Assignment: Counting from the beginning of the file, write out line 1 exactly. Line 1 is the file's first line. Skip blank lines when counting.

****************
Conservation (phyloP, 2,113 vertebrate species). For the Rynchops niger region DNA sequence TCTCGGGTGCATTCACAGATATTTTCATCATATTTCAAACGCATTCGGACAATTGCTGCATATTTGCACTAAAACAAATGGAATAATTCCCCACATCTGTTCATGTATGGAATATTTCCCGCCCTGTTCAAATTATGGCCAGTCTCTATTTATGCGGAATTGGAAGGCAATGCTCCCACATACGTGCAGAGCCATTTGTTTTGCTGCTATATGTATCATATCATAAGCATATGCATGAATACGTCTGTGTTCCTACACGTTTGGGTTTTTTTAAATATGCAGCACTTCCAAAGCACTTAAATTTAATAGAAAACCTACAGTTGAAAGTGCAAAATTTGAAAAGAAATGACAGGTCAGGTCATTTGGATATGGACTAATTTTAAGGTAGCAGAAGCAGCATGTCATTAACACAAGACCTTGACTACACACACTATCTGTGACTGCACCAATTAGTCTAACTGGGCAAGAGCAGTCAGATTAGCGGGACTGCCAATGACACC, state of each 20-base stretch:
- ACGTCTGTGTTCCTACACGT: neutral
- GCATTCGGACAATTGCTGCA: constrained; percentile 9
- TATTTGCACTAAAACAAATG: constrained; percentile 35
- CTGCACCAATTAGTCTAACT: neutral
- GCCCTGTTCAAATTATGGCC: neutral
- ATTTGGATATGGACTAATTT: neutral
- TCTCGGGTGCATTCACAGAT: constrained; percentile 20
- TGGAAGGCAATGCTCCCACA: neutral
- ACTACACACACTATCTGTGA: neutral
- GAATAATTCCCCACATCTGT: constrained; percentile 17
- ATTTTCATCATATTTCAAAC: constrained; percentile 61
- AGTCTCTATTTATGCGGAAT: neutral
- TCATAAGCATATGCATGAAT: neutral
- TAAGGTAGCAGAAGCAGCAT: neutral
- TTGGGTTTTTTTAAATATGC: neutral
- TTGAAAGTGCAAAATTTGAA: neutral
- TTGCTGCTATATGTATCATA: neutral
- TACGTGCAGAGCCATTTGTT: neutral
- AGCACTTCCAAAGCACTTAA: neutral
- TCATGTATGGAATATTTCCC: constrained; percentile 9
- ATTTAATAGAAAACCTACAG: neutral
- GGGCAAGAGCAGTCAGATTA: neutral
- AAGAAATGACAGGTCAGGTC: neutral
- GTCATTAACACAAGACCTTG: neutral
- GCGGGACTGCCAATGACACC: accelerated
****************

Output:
Conservation (phyloP, 2,113 vertebrate species). For the Rynchops niger region DNA sequence TCTCGGGTGCATTCACAGATATTTTCATCATATTTCAAACGCATTCGGACAATTGCTGCATATTTGCACTAAAACAAATGGAATAATTCCCCACATCTGTTCATGTATGGAATATTTCCCGCCCTGTTCAAATTATGGCCAGTCTCTATTTATGCGGAATTGGAAGGCAATGCTCCCACATACGTGCAGAGCCATTTGTTTTGCTGCTATATGTATCATATCATAAGCATATGCATGAATACGTCTGTGTTCCTACACGTTTGGGTTTTTTTAAATATGCAGCACTTCCAAAGCACTTAAATTTAATAGAAAACCTACAGTTGAAAGTGCAAAATTTGAAAAGAAATGACAGGTCAGGTCATTTGGATATGGACTAATTTTAAGGTAGCAGAAGCAGCATGTCATTAACACAAGACCTTGACTACACACACTATCTGTGACTGCACCAATTAGTCTAACTGGGCAAGAGCAGTCAGATTAGCGGGACTGCCAATGACACC, state of each 20-base stretch: